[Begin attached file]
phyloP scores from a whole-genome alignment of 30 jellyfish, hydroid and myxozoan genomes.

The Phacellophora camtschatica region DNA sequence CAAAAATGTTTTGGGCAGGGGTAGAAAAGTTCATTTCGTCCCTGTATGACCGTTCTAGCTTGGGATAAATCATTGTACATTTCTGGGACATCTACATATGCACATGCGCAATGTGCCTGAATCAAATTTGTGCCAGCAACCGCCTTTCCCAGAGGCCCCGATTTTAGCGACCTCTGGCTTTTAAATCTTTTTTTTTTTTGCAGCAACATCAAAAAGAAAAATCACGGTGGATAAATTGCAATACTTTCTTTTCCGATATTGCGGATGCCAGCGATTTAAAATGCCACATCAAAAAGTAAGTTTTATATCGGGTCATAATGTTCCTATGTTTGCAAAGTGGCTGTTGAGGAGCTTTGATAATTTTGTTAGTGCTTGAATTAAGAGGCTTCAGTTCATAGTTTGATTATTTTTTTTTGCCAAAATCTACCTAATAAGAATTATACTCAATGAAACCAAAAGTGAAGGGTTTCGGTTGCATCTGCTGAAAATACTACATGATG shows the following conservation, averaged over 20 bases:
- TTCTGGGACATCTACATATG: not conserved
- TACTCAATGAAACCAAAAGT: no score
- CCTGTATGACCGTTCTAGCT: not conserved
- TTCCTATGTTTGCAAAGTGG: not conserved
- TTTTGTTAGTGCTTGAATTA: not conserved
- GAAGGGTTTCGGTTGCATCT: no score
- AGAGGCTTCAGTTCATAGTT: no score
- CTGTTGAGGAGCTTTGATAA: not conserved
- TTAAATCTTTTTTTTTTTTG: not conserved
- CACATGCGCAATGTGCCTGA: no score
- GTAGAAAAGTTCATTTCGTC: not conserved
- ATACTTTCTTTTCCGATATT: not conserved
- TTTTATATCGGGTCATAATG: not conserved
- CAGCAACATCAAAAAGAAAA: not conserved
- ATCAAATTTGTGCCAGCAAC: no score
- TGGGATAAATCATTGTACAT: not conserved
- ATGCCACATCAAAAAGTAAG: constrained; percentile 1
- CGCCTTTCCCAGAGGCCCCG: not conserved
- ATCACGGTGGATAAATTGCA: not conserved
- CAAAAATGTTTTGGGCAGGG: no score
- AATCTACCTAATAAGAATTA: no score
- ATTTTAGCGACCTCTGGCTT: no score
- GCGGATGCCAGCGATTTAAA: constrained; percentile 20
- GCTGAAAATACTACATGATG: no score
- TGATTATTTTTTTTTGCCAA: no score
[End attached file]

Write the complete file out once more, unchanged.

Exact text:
phyloP scores from a whole-genome alignment of 30 jellyfish, hydroid and myxozoan genomes.

The Phacellophora camtschatica region DNA sequence CAAAAATGTTTTGGGCAGGGGTAGAAAAGTTCATTTCGTCCCTGTATGACCGTTCTAGCTTGGGATAAATCATTGTACATTTCTGGGACATCTACATATGCACATGCGCAATGTGCCTGAATCAAATTTGTGCCAGCAACCGCCTTTCCCAGAGGCCCCGATTTTAGCGACCTCTGGCTTTTAAATCTTTTTTTTTTTTGCAGCAACATCAAAAAGAAAAATCACGGTGGATAAATTGCAATACTTTCTTTTCCGATATTGCGGATGCCAGCGATTTAAAATGCCACATCAAAAAGTAAGTTTTATATCGGGTCATAATGTTCCTATGTTTGCAAAGTGGCTGTTGAGGAGCTTTGATAATTTTGTTAGTGCTTGAATTAAGAGGCTTCAGTTCATAGTTTGATTATTTTTTTTTGCCAAAATCTACCTAATAAGAATTATACTCAATGAAACCAAAAGTGAAGGGTTTCGGTTGCATCTGCTGAAAATACTACATGATG shows the following conservation, averaged over 20 bases:
- TTCTGGGACATCTACATATG: not conserved
- TACTCAATGAAACCAAAAGT: no score
- CCTGTATGACCGTTCTAGCT: not conserved
- TTCCTATGTTTGCAAAGTGG: not conserved
- TTTTGTTAGTGCTTGAATTA: not conserved
- GAAGGGTTTCGGTTGCATCT: no score
- AGAGGCTTCAGTTCATAGTT: no score
- CTGTTGAGGAGCTTTGATAA: not conserved
- TTAAATCTTTTTTTTTTTTG: not conserved
- CACATGCGCAATGTGCCTGA: no score
- GTAGAAAAGTTCATTTCGTC: not conserved
- ATACTTTCTTTTCCGATATT: not conserved
- TTTTATATCGGGTCATAATG: not conserved
- CAGCAACATCAAAAAGAAAA: not conserved
- ATCAAATTTGTGCCAGCAAC: no score
- TGGGATAAATCATTGTACAT: not conserved
- ATGCCACATCAAAAAGTAAG: constrained; percentile 1
- CGCCTTTCCCAGAGGCCCCG: not conserved
- ATCACGGTGGATAAATTGCA: not conserved
- CAAAAATGTTTTGGGCAGGG: no score
- AATCTACCTAATAAGAATTA: no score
- ATTTTAGCGACCTCTGGCTT: no score
- GCGGATGCCAGCGATTTAAA: constrained; percentile 20
- GCTGAAAATACTACATGATG: no score
- TGATTATTTTTTTTTGCCAA: no score